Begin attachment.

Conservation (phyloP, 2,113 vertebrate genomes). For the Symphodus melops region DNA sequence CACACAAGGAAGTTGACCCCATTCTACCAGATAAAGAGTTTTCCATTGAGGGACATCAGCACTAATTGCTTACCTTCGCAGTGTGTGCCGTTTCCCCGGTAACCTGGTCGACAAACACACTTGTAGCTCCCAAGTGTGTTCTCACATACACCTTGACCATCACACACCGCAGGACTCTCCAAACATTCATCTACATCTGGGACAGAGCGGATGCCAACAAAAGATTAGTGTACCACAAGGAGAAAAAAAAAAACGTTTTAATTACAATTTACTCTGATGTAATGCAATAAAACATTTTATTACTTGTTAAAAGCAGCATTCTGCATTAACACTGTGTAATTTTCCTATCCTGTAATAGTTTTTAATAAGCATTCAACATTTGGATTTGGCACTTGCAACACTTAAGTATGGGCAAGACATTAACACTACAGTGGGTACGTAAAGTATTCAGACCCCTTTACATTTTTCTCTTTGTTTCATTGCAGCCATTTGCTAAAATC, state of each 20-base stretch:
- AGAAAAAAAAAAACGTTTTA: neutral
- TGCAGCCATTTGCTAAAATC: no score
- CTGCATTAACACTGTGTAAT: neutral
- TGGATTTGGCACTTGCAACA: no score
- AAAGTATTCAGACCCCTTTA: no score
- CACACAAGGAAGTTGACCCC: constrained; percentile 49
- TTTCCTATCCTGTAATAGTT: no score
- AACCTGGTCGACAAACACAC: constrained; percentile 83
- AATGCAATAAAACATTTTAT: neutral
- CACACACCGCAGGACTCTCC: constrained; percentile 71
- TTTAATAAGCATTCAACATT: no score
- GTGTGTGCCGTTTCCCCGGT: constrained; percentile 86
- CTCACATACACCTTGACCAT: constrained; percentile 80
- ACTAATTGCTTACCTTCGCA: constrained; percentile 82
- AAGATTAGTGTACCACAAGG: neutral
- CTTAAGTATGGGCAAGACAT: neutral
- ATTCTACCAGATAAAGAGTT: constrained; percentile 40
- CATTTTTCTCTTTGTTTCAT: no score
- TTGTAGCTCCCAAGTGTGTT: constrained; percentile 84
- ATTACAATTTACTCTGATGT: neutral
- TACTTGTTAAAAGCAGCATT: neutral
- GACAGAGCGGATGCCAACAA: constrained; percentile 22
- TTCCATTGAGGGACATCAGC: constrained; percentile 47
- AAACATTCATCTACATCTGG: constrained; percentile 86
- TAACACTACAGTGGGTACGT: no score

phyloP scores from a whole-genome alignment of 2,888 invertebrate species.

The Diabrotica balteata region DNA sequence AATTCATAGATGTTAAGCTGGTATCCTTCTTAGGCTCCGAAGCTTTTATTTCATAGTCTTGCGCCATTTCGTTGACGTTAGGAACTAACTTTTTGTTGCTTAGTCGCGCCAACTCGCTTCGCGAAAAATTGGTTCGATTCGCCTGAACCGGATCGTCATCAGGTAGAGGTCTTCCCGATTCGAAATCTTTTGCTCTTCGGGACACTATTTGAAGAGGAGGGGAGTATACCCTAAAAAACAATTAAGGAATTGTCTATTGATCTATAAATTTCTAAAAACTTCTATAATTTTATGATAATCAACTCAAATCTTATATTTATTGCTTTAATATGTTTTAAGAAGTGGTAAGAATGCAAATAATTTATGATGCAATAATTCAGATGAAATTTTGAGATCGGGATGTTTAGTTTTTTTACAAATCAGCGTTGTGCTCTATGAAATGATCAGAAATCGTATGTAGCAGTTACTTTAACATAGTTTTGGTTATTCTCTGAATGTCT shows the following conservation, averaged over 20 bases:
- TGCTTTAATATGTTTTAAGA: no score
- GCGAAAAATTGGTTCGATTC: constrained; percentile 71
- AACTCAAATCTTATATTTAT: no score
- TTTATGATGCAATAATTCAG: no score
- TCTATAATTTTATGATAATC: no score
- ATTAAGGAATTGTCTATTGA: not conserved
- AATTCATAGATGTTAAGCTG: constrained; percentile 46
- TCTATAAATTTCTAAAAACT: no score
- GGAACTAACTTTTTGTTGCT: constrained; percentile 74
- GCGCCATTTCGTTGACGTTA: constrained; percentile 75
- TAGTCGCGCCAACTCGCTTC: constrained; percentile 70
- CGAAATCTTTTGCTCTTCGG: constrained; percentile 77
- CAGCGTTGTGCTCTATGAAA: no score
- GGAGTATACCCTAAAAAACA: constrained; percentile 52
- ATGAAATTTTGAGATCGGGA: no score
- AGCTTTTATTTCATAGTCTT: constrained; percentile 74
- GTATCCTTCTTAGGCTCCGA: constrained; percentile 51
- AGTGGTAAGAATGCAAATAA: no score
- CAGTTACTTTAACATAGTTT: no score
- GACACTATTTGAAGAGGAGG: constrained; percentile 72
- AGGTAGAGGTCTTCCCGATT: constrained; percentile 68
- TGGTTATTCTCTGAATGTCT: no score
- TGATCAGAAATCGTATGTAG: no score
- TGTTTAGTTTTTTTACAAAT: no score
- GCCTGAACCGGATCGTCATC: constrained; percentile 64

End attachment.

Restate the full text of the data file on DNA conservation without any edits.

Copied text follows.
Conservation (phyloP, 2,113 vertebrate genomes). For the Symphodus melops region DNA sequence CACACAAGGAAGTTGACCCCATTCTACCAGATAAAGAGTTTTCCATTGAGGGACATCAGCACTAATTGCTTACCTTCGCAGTGTGTGCCGTTTCCCCGGTAACCTGGTCGACAAACACACTTGTAGCTCCCAAGTGTGTTCTCACATACACCTTGACCATCACACACCGCAGGACTCTCCAAACATTCATCTACATCTGGGACAGAGCGGATGCCAACAAAAGATTAGTGTACCACAAGGAGAAAAAAAAAAACGTTTTAATTACAATTTACTCTGATGTAATGCAATAAAACATTTTATTACTTGTTAAAAGCAGCATTCTGCATTAACACTGTGTAATTTTCCTATCCTGTAATAGTTTTTAATAAGCATTCAACATTTGGATTTGGCACTTGCAACACTTAAGTATGGGCAAGACATTAACACTACAGTGGGTACGTAAAGTATTCAGACCCCTTTACATTTTTCTCTTTGTTTCATTGCAGCCATTTGCTAAAATC, state of each 20-base stretch:
- AGAAAAAAAAAAACGTTTTA: neutral
- TGCAGCCATTTGCTAAAATC: no score
- CTGCATTAACACTGTGTAAT: neutral
- TGGATTTGGCACTTGCAACA: no score
- AAAGTATTCAGACCCCTTTA: no score
- CACACAAGGAAGTTGACCCC: constrained; percentile 49
- TTTCCTATCCTGTAATAGTT: no score
- AACCTGGTCGACAAACACAC: constrained; percentile 83
- AATGCAATAAAACATTTTAT: neutral
- CACACACCGCAGGACTCTCC: constrained; percentile 71
- TTTAATAAGCATTCAACATT: no score
- GTGTGTGCCGTTTCCCCGGT: constrained; percentile 86
- CTCACATACACCTTGACCAT: constrained; percentile 80
- ACTAATTGCTTACCTTCGCA: constrained; percentile 82
- AAGATTAGTGTACCACAAGG: neutral
- CTTAAGTATGGGCAAGACAT: neutral
- ATTCTACCAGATAAAGAGTT: constrained; percentile 40
- CATTTTTCTCTTTGTTTCAT: no score
- TTGTAGCTCCCAAGTGTGTT: constrained; percentile 84
- ATTACAATTTACTCTGATGT: neutral
- TACTTGTTAAAAGCAGCATT: neutral
- GACAGAGCGGATGCCAACAA: constrained; percentile 22
- TTCCATTGAGGGACATCAGC: constrained; percentile 47
- AAACATTCATCTACATCTGG: constrained; percentile 86
- TAACACTACAGTGGGTACGT: no score

phyloP scores from a whole-genome alignment of 2,888 invertebrate species.

The Diabrotica balteata region DNA sequence AATTCATAGATGTTAAGCTGGTATCCTTCTTAGGCTCCGAAGCTTTTATTTCATAGTCTTGCGCCATTTCGTTGACGTTAGGAACTAACTTTTTGTTGCTTAGTCGCGCCAACTCGCTTCGCGAAAAATTGGTTCGATTCGCCTGAACCGGATCGTCATCAGGTAGAGGTCTTCCCGATTCGAAATCTTTTGCTCTTCGGGACACTATTTGAAGAGGAGGGGAGTATACCCTAAAAAACAATTAAGGAATTGTCTATTGATCTATAAATTTCTAAAAACTTCTATAATTTTATGATAATCAACTCAAATCTTATATTTATTGCTTTAATATGTTTTAAGAAGTGGTAAGAATGCAAATAATTTATGATGCAATAATTCAGATGAAATTTTGAGATCGGGATGTTTAGTTTTTTTACAAATCAGCGTTGTGCTCTATGAAATGATCAGAAATCGTATGTAGCAGTTACTTTAACATAGTTTTGGTTATTCTCTGAATGTCT shows the following conservation, averaged over 20 bases:
- TGCTTTAATATGTTTTAAGA: no score
- GCGAAAAATTGGTTCGATTC: constrained; percentile 71
- AACTCAAATCTTATATTTAT: no score
- TTTATGATGCAATAATTCAG: no score
- TCTATAATTTTATGATAATC: no score
- ATTAAGGAATTGTCTATTGA: not conserved
- AATTCATAGATGTTAAGCTG: constrained; percentile 46
- TCTATAAATTTCTAAAAACT: no score
- GGAACTAACTTTTTGTTGCT: constrained; percentile 74
- GCGCCATTTCGTTGACGTTA: constrained; percentile 75
- TAGTCGCGCCAACTCGCTTC: constrained; percentile 70
- CGAAATCTTTTGCTCTTCGG: constrained; percentile 77
- CAGCGTTGTGCTCTATGAAA: no score
- GGAGTATACCCTAAAAAACA: constrained; percentile 52
- ATGAAATTTTGAGATCGGGA: no score
- AGCTTTTATTTCATAGTCTT: constrained; percentile 74
- GTATCCTTCTTAGGCTCCGA: constrained; percentile 51
- AGTGGTAAGAATGCAAATAA: no score
- CAGTTACTTTAACATAGTTT: no score
- GACACTATTTGAAGAGGAGG: constrained; percentile 72
- AGGTAGAGGTCTTCCCGATT: constrained; percentile 68
- TGGTTATTCTCTGAATGTCT: no score
- TGATCAGAAATCGTATGTAG: no score
- TGTTTAGTTTTTTTACAAAT: no score
- GCCTGAACCGGATCGTCATC: constrained; percentile 64